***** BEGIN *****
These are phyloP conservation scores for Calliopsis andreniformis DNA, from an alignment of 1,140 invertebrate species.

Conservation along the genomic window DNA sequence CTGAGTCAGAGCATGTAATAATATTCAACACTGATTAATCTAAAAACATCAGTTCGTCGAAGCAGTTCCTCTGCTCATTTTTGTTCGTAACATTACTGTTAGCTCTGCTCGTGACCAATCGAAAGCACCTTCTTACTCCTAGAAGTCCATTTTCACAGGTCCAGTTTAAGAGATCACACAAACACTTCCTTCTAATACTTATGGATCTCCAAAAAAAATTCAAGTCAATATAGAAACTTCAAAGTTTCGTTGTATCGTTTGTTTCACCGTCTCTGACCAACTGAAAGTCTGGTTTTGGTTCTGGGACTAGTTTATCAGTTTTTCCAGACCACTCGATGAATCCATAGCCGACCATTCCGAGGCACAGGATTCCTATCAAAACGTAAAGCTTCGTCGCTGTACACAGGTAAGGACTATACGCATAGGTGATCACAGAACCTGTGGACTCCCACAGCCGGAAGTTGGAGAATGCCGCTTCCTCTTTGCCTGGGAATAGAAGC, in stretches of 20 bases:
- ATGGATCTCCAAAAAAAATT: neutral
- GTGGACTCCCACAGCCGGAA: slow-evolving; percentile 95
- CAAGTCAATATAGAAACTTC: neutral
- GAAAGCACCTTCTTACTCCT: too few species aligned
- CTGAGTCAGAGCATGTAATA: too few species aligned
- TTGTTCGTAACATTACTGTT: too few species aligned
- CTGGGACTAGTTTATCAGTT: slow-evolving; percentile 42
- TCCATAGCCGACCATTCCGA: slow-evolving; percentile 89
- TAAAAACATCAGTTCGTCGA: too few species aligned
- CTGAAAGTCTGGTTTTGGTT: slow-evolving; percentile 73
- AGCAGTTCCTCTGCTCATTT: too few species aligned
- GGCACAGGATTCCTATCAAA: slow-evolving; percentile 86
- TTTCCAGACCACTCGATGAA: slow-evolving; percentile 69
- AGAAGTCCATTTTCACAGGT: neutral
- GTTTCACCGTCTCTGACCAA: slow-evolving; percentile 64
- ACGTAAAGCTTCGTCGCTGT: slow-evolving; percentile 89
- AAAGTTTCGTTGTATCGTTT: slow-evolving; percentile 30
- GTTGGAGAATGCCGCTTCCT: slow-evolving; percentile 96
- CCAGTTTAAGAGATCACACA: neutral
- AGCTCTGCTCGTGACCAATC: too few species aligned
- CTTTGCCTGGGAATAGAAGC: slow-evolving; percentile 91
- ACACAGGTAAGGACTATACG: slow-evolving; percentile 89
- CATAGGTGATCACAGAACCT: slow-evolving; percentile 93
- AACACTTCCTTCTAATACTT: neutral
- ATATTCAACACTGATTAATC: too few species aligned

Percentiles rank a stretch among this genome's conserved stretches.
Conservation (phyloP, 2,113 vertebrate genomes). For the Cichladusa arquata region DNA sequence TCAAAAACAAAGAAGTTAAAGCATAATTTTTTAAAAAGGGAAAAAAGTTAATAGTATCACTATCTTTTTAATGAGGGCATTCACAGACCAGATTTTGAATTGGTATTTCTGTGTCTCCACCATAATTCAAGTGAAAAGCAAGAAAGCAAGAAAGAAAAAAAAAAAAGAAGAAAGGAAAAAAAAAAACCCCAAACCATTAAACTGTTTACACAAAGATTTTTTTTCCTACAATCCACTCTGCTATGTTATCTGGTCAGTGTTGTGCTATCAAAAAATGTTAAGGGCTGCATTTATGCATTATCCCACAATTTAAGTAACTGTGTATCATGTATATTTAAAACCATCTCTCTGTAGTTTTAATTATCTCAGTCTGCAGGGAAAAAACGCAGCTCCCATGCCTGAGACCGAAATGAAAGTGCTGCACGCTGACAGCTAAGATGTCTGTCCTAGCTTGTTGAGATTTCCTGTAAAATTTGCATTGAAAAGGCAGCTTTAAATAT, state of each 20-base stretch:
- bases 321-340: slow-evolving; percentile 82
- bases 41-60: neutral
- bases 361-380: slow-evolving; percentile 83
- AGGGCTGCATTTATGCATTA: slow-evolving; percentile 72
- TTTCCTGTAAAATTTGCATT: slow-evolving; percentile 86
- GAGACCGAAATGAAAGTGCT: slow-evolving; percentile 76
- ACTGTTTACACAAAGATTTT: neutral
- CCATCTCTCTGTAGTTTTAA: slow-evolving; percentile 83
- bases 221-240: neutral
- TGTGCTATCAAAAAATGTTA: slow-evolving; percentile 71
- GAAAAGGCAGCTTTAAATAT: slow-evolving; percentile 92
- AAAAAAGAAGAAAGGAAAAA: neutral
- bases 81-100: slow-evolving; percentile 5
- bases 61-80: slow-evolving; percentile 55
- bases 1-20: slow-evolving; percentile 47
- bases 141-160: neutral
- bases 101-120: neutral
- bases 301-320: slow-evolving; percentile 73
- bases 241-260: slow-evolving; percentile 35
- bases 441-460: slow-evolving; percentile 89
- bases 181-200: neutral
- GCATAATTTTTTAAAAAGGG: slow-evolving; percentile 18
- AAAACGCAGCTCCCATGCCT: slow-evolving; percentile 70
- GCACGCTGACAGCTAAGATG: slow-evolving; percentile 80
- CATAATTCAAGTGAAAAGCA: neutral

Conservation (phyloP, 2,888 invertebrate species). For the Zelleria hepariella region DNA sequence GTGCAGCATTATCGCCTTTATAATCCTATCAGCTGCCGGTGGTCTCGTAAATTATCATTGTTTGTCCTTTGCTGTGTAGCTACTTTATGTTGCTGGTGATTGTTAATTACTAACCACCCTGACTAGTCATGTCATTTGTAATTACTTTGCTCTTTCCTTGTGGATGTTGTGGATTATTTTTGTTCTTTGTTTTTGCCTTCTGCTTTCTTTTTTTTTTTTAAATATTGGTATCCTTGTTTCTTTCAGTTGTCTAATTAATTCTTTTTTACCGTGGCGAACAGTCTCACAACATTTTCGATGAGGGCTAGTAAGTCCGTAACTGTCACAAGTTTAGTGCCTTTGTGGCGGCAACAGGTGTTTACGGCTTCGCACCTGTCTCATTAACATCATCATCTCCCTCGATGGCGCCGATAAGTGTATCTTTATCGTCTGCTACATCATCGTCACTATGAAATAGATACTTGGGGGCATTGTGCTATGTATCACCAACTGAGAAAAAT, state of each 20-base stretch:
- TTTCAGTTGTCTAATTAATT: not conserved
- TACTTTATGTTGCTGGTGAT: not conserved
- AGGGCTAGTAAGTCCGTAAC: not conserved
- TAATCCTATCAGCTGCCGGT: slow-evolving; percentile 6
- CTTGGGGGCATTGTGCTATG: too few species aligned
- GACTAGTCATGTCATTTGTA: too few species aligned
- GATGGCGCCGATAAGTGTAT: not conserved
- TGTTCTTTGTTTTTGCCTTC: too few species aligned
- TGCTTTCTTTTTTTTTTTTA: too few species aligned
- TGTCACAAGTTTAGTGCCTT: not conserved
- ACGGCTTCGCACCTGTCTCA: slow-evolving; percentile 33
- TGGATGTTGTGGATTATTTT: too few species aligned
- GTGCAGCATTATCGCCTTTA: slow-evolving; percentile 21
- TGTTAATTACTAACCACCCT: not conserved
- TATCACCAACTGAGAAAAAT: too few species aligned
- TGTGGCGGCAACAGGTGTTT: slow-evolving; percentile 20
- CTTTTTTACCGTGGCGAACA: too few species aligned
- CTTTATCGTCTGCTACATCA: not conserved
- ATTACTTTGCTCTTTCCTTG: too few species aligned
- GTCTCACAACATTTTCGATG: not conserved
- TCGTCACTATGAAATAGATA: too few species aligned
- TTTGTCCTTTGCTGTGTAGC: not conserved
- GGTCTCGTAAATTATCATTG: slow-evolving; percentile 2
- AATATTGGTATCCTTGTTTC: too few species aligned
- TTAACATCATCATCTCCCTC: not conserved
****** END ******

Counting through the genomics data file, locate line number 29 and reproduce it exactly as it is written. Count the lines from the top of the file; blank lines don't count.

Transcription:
Conservation (phyloP, 2,113 vertebrate genomes). For the Cichladusa arquata region DNA sequence TCAAAAACAAAGAAGTTAAAGCATAATTTTTTAAAAAGGGAAAAAAGTTAATAGTATCACTATCTTTTTAATGAGGGCATTCACAGACCAGATTTTGAATTGGTATTTCTGTGTCTCCACCATAATTCAAGTGAAAAGCAAGAAAGCAAGAAAGAAAAAAAAAAAAGAAGAAAGGAAAAAAAAAAACCCCAAACCATTAAACTGTTTACACAAAGATTTTTTTTCCTACAATCCACTCTGCTATGTTATCTGGTCAGTGTTGTGCTATCAAAAAATGTTAAGGGCTGCATTTATGCATTATCCCACAATTTAAGTAACTGTGTATCATGTATATTTAAAACCATCTCTCTGTAGTTTTAATTATCTCAGTCTGCAGGGAAAAAACGCAGCTCCCATGCCTGAGACCGAAATGAAAGTGCTGCACGCTGACAGCTAAGATGTCTGTCCTAGCTTGTTGAGATTTCCTGTAAAATTTGCATTGAAAAGGCAGCTTTAAATAT, state of each 20-base stretch: